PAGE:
An embodiment of an apparatus for generating an output signal having a substantially stable frequency versus temperature characteristic includes a crystal resonator having two different frequencies resonant frequencies which are simultaneously excited. A means is provided for generating first and second signals corresponding to the two resonances. A comparator compares the frequencies of the first and second signals and generates an error signal representing the difference in these frequencies. A means for compensating one of the first and second signals in response to the error signal is utilized to minimize frequency variation of the one for temperature changes.
FIG. 1 is an isometric view of an embodiment of a quartz resonator according to the present invention.
FIG. 2 is a graph showing characteristic frequency versus width to height ratio responses for various modes in a quartz resonator.
FIG. 3 is a graph showing an exemplary frequency versus temperature characteristic for a coupled flexure and thickness-shear mode of a conventional AT rotation resonator.
FIG. 4 is a graph showing a representative curve of the frequency versus temperature characteristic for coupled flexural and thickness-shear modes of an embodiment of the present invention in which the angle of rotation has been selected to give one of the modes a cubic response over the temperature range of interest.
FIG. 5 is a block diagram illustrating an embodiment of an apparatus according to the present invention for generating a temperature compensated output signal.
FIG. 1 illustrates a quartz resonator 10 according to the present invention which consists of a generally rectangular polyhedron having a width W, and height H. This resonator has an AT angle of rotation or "cut" wherein W and H coincide with the x and y axis in the rotated AT coordinate system. Electrodes 12 and 14 are disposed on opposite faces along the width dimension and preferably cover the entire respective faces. Leads 16 and 18 are connected to electrodes 12 and 14, respectively, and serve to couple electrical energy to resonator 10.
FIG. 2 illustrates a family of curves representing different modes of operation of a coupled thickness shear flexure AT quartz resonator. The ordinate represents normalized frequency (f) and the abscissa represents the width to height ratio (W/H) of the resonator. This exemplary graph is presented merely to facilitate an understanding of the present invention.
A conventional AT rotated crystal typically has it's W/H ratio selected to define an operating point 20 on the relatively flat portion of a characteristic curve M22. This results in a resonator having a dominant X-thickness shear mode of operation and no significant coupling to other types of modes. In the characteristic modes identified as M18, M20, M22 and M24, the number following the M represents the number of half waves of flexure. The curves identified as FS represent modes known as face shear. These face shear modes occur only between every other thickness shear mode, i.e. between M18 and M20, and between M22 and M24, but not between M20 and M22. The face shear modes do not couple as strongly to the thickness shear mode, as do the flexure modes, hence the straight line appearance of the FS lines in FIG. 2.
In practicing the present invention, it is important that the W/H dimension be selected so that the motional capacitance of the two successive thickness shear flexure coupling regions yield motional capacitances within 20% of each other. The region identified as 22 in FIG. 2 defines such a coupling region. For example, by selecting a W/H dimension identified as 24 operating points 26 and 28 on curves M20 and M22 are defined. It is important that substantially similar motional capacitance magnitudes result so that neither operating point (resonance) will so dominate over the other that the lesser resonance (frequency) will be impractical to utilize. Each mode as defined by operating points 26 and 28 has a different frequency of operation.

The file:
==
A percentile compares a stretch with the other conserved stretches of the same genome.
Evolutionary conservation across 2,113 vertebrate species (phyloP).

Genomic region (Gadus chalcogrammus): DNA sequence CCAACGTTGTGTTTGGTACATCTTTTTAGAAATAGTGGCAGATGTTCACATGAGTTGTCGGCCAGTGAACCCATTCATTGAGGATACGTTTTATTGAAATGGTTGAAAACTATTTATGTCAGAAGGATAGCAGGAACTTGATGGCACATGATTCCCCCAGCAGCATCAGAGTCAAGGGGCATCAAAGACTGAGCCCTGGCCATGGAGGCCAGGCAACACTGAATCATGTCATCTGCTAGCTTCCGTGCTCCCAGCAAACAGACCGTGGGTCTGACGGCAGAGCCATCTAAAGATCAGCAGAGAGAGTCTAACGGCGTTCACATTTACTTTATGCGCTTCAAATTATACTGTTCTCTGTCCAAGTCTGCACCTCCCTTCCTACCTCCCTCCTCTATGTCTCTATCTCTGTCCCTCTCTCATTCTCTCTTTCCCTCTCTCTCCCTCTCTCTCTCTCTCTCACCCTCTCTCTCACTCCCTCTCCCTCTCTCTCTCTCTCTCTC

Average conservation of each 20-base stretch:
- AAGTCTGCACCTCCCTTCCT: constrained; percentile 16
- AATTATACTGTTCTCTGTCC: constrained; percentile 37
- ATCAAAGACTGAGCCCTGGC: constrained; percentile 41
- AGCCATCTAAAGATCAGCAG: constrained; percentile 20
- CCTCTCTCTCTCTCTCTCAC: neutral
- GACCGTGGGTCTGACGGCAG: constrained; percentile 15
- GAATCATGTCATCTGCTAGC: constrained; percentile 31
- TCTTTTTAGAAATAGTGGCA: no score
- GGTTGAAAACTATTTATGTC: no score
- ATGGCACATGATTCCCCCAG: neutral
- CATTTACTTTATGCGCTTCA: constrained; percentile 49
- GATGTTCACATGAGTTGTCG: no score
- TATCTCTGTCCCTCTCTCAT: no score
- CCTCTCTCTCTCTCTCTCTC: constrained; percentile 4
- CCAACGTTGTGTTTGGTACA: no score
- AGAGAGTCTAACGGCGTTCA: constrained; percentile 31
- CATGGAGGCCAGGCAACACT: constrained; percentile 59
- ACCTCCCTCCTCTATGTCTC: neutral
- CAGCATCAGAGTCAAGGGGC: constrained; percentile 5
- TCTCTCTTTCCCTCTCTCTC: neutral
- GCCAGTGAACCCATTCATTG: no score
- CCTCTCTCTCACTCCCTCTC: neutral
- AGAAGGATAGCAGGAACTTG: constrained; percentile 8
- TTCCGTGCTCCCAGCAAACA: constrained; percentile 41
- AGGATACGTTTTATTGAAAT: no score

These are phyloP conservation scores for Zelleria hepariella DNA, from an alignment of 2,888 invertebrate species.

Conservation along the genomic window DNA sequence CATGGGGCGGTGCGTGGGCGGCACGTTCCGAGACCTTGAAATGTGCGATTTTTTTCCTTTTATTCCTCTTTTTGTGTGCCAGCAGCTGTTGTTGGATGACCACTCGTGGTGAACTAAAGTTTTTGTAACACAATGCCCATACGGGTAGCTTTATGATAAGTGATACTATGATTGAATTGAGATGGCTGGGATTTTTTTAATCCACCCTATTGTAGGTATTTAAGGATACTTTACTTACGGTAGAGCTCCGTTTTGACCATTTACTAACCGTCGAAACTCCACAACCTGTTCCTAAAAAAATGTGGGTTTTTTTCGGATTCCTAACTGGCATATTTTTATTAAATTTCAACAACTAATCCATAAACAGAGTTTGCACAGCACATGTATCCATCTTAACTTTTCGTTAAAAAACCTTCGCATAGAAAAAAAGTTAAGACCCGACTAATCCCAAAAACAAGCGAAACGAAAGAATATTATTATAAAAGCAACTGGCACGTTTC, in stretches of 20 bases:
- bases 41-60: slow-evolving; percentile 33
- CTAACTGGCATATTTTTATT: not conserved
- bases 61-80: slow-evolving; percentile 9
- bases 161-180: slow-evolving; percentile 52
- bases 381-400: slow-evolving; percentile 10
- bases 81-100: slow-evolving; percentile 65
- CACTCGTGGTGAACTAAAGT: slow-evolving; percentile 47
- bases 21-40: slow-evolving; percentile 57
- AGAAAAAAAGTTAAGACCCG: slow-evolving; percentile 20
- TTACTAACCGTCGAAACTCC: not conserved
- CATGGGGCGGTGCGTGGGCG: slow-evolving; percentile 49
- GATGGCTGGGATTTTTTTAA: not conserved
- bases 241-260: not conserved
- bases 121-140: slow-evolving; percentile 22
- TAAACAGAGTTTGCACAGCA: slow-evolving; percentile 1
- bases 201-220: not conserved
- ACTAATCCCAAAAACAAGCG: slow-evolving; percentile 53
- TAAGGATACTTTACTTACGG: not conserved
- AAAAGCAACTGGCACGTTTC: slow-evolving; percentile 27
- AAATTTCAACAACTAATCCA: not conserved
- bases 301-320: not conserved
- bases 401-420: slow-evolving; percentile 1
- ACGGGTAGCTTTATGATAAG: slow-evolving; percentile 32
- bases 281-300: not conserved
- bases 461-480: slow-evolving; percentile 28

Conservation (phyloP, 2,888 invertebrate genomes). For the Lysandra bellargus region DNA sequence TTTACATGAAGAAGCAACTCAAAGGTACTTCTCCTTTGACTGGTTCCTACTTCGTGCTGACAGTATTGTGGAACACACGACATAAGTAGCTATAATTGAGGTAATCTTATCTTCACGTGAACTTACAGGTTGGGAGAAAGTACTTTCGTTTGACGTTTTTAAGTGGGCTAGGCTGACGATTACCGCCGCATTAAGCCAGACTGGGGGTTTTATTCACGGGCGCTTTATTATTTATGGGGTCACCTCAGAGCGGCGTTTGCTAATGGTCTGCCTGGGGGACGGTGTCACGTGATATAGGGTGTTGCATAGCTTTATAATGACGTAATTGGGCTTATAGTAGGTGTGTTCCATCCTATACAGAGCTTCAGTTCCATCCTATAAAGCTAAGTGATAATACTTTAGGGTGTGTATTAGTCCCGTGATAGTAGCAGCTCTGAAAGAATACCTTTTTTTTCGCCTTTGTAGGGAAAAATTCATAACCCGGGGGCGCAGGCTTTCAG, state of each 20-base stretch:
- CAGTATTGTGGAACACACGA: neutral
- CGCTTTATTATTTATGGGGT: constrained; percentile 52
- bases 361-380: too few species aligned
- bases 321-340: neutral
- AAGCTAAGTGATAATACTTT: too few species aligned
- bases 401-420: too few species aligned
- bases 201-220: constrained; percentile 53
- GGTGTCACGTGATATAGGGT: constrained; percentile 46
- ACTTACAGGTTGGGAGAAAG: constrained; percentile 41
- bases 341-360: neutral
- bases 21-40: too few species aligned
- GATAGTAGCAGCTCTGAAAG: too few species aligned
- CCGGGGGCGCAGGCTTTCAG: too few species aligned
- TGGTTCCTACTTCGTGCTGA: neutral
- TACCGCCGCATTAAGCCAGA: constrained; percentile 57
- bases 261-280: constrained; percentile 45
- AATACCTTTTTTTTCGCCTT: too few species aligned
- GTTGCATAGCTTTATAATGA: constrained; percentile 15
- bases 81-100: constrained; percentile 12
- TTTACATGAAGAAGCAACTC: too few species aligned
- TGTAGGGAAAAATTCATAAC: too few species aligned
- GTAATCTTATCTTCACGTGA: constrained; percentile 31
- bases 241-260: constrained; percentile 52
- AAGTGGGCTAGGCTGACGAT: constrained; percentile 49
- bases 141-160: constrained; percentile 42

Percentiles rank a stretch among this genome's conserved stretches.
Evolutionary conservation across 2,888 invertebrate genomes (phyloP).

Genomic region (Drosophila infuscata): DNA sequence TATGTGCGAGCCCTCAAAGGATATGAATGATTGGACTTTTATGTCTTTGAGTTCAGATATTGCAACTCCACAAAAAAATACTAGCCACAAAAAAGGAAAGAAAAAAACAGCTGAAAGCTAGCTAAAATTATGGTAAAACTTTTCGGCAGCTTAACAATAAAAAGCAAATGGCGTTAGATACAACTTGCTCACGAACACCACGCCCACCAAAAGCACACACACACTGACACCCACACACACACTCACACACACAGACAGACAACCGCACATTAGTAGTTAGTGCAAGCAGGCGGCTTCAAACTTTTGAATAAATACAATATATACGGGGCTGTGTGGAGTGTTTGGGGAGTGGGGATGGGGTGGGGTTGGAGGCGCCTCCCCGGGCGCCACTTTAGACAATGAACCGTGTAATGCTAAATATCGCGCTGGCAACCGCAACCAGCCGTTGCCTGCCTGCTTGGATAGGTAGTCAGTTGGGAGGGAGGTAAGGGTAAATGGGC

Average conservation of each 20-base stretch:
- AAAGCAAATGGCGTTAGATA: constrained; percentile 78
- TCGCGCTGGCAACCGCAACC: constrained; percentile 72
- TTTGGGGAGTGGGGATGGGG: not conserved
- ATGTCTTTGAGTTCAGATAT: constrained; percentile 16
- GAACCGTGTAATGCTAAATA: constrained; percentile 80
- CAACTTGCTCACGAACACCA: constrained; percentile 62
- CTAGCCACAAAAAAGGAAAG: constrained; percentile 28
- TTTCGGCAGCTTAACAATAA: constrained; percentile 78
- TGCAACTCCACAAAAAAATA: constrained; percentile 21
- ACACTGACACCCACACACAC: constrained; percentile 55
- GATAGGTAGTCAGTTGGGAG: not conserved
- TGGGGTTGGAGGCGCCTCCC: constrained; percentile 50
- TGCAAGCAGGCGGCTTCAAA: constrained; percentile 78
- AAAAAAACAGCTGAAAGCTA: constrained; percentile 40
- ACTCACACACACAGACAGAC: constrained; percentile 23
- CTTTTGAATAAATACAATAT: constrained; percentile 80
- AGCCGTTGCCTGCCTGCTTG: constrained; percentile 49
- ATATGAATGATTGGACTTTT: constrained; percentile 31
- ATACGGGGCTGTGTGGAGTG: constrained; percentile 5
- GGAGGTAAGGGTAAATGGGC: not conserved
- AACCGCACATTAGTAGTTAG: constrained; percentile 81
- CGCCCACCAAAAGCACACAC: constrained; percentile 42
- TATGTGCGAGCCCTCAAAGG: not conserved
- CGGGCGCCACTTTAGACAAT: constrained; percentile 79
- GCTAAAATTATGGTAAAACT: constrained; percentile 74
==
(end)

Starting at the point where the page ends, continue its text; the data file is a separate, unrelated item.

Preferably region 22 is selected so that no substantial face shear excitation occurs. This can be accomplished by selecting W so that the number of flexural half waves of the lower frequency mode (M20) when divided by 2 is an even number, i.e. 20÷2=10.
In FIG. 3, curves M20a and M22a represent the corresponding changes in frequency in parts per million (ppm) for temperature variations corresponding to the operating points 26 and 28 on curves M20 and M22, respectively, for a conventional AT-cut crystal having a rotation angle of 35 degrees or slightly greater. It will be noted that curve M20a is substantially linear and that curve M22a contains a generally cubic type anomaly 30. It will be apparent that neither mode of the resonator having the two characteristic curves shown in FIG. 3 would be desirable for use in controlling the frequency in an oscillator which requires that a stable frequency be maintained over temperature variations.
FIG. 4 illustrates representative frequency versus temperature characteristic curves M20b and M22b corresponding to curves M20 and M22 of FIG. 2 wherein the AT angle of rotation is about 34.35 degrees. The frequency variations of curves M20b and M22b are read from the left and right ordinates, respectively. It will be apparent that the frequency variations of curve M22b do not exceed ±10 parts per million over the temperature range of -25° C. to +75° C. Curve M20b, for the same temperature range, exhibits a frequency change of +300 parts per million to -400 parts per million. It will be apparent that curve M20b exhibits a frequency variation which is substantially linear and which is more than 10 times greater than the frequency variations associated with curve M22b. Thus, this provides a quartz resonator having one frequency of oscillation (resonance) having a relatively stable frequency versus temperature response and another frequency having a relatively large linear frequency versus temperature characteristic.